DWC philosophy is inspired by the interconnectedness between travel, cultural exchange and development. The organization creates a forum where Canadian volunteers raise funds and travel to work in developing countries along side with the local residents. Through a learning exchange, visitors and locals engage in a meaning contribution to the local development.  

For more information, please contact:
Lama Mugabo, BBR Initiator
Jessica Kleissen,

Wednesday, May 4, 2011

Elizabeth Rose Stanton "Be fearless"

Elizabeth Rose Stanton is an illustrator from Seattle, trained in architecture, art history, and scientific illustration. She currently works in illustration, portraiture and fine art, with a concentration on children's book and editorial illustration. With tradeyourtalent she speaks about the creative universe and why creativity is endless.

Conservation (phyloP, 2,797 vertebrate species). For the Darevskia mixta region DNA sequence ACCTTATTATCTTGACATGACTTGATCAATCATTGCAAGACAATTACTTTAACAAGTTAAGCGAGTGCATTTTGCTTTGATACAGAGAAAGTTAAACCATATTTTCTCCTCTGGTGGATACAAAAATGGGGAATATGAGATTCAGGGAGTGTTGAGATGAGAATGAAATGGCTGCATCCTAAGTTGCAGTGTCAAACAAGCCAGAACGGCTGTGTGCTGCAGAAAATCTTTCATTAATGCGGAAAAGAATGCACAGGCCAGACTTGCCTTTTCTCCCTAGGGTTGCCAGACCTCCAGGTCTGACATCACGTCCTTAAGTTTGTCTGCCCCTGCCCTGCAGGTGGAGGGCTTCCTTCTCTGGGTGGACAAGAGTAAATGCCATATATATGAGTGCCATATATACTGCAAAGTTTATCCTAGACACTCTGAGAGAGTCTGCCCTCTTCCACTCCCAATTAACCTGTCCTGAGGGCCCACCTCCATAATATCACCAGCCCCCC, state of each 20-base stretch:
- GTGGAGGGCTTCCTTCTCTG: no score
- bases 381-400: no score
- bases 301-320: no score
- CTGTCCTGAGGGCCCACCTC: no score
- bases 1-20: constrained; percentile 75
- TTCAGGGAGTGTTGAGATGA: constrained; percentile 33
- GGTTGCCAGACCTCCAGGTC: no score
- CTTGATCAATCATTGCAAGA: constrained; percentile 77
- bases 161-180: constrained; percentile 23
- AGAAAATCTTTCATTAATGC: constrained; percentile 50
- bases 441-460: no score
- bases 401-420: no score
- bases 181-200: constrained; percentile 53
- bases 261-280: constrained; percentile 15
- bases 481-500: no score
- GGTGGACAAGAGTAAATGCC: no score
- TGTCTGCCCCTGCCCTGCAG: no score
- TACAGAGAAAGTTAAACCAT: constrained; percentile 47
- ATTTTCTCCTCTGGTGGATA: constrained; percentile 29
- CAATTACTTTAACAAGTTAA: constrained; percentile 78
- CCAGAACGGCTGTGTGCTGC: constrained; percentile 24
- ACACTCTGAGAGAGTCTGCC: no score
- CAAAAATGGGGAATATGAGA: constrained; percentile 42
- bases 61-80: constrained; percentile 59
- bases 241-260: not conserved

Can you remember one of the first illustrations you did?
 Elizabeth: The kind of art I have done over the years has all been representational and could,  I suppose, be defined as illustration, so there's not really a direct answer for this.  As a child, I would endlessly copy images from books and magazines.  I studied art history in college, and then went on to graduate school for architecture.  As architects, we drew constantly--and it turned out to be great training for an art career--I certainly learned how to get the job done!  I then produced a lot of "fine art" and got some training in scientific illustration--all the while doing portrait commissions.  About two years ago, I sat down and thought, I wonder what it would be like to do a children's illustration?  Inspired by a little pen and ink drawing by Edward Lear, I painted "Old Gran Frog and Taddy Pole." I also penned a little "test" drawing of a traditional,somewhat anthropomorphic mouse--and found that it, too, was really fun.  I amused myself no end with it all, and decided then and there that I wanted to concentrate on illustration. So far, it's a blast, and I've met the nicest people.

What do you think is the most important thing to keep in mind during the creative process?